As a young slip of a girl in my early twenties, I had visions of getting married and having children. As a young slip of a girl in my early twenties, anything beyond that was not part of the imagination. I asked my (ex) sister-in-law, Rose, if all those years ago, when we were sitting watching the kids play, did she ever envision us sitting having lunch, babysitting the grandchildren! Like me, her imagination did not stretch that far, but we are both now grandmothers, and neither of us could have imagined the way things turned out. Eleanor Roosevelt's words, "Life is what you make it. Always has been, always will be", were never so true!
Sunday lunch was far more civilised than the previous week. Eight was a manageable number, and my sister and I found a space to sit, and even managed to have some lunch! After everyone had left, I took to task the obligatory vacuuming, before heading over to Rick and Steph, as we were meant to be going, en mass, to Oliver's swimming lesson, but a toddler in the previous class had been over zealous, and had a slight 'accident' in the pool, which meant it had to close for 24 hours! Instead, we spent a pleasant afternoon chilling.
Grandma was on duty Monday morning. Oliver was dressed in his coat and shoes, and waved goodbye to me, before realising that it was me who was taking him, and mummy was going to stay at home. He was not impressed! However, once in the car, I sang to him, which I knew would cause one of two scenarios. Either he would continue to scream (as most do when I sing) or he would turn off and go to sleep. Fortunately, the latter prevails and the little lad snored almost all of the short journey to the mall. Perhaps I was a little over zealous (minus the 'accident') in my choice of venue, as not all the school children were back in class! The first two floors of the parking garage were particularly full, and took the 'Tardis' (as I had nicknamed the car, due to it being bigger on the inside) to the third floor, where there were less residents. Proudly, I parked the car in the 'Mother and Toddler' spot, and managed to erect the push chair without much bother, once I had managed to haul it out of the car!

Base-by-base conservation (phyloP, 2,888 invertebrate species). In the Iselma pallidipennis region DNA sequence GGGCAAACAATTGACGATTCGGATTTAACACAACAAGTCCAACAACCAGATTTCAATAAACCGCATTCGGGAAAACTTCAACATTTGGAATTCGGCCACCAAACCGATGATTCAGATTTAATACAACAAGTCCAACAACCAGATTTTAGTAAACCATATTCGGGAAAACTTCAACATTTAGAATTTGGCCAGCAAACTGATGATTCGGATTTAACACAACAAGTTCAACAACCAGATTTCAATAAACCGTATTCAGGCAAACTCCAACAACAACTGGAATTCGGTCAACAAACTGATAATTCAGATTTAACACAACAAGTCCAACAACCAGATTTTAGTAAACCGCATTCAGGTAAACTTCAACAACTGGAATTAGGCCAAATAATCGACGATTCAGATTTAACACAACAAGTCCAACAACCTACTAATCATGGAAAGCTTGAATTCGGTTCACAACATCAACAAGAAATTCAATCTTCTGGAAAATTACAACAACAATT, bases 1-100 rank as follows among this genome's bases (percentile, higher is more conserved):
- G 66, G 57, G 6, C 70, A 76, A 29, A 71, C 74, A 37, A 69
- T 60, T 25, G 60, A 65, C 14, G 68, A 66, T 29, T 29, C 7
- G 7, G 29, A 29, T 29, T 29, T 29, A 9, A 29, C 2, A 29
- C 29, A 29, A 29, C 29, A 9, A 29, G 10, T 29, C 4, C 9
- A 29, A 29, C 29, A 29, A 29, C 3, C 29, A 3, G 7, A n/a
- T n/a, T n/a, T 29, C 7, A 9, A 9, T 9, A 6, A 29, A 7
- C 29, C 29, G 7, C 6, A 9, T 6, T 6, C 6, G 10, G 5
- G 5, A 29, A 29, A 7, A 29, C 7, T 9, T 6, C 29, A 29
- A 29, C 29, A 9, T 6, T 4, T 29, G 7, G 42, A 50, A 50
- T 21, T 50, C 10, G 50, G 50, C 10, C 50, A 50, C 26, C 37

Oliver behaved himself very well in the bank, unlike his grandma, who caused a bit of a scene. As the queue was rather long, I decided to use the ATM machine to put some money into my account, and after it refused several times, due to my not following the very simple instruction of putting it, 'This way in', it finally took the notes, and gobbled them up. When I say, 'gobbled them up', it really did make a meal of it. 'Remove the notes', the machine told me, but before I could take the scrunched, chewed up pieces of paper, it closed its mouth, and I could almost swear it burped! The flashing lights and sirens kept the toddler happy, and he gurgled in delight, as his grandmother's face turned a rather deep shade of crimson.
The lady who came to my assistance was less than impressed. She had been called away from what she was doing, and was very busy. I apologised, and she smiled, although I could sense the 'Monday morning blues', and "Why me!" as she opened the front of the hungry contraption. My money was no where to be seen! She disappeared into the back of the shop, and came back a few minutes later, with a piece of paper in her hand and told me that the transaction had not been registered. Before I started to make a scene, she explained that the engineers would have to come and 'sort it out', and she would ring me first thing in the morning, to let me know what they found. Looking at her rather befuddled, she assured me that this, although not common, does occasionally happen, and she would take some details before I left. This helped my anxiety, as I was trying to work out how she had assimilated all the information about my transaction, if it had not been registered! Very kindly, she coaxed me into revealing my telephone number, and the amount deposited, and then sent me on my way!
The bright lights in the mall, and the variety of other toddlers, kept Oliver amused for most of the time, and although browsing was not a possibility, as he had managed to maneuver his way out of the shoulder straps on the buggy, and could reach most of the items on various shelves, I did manage to peer from afar at a few things of interest. After I decided that shopping was not an option, I decided to tempt him with something to eat, and he demolished, in every sense of the word, an egg and cress sandwich, most of which went into his mouth. After apologising, again, this time to the 'clean up crew', who toured the mall with dustpan and brush, I made my way to our final stop. Steph had asked me to go to the shoe shop and have Oliver's feet measured. I left this stop to the last on the list, as I was unsure as to how I was going to get him back into the pushchair, once he had tasted freedom, but he behaved impeccably. The young lady who measured his feet, was obviously an expert, and he sat more still than I had ever seen him! To my delight, and relief, he fell asleep in the car before I could deflate the pushchair, and drive out of the special parking space, and get the car down the narrow winding path to the road.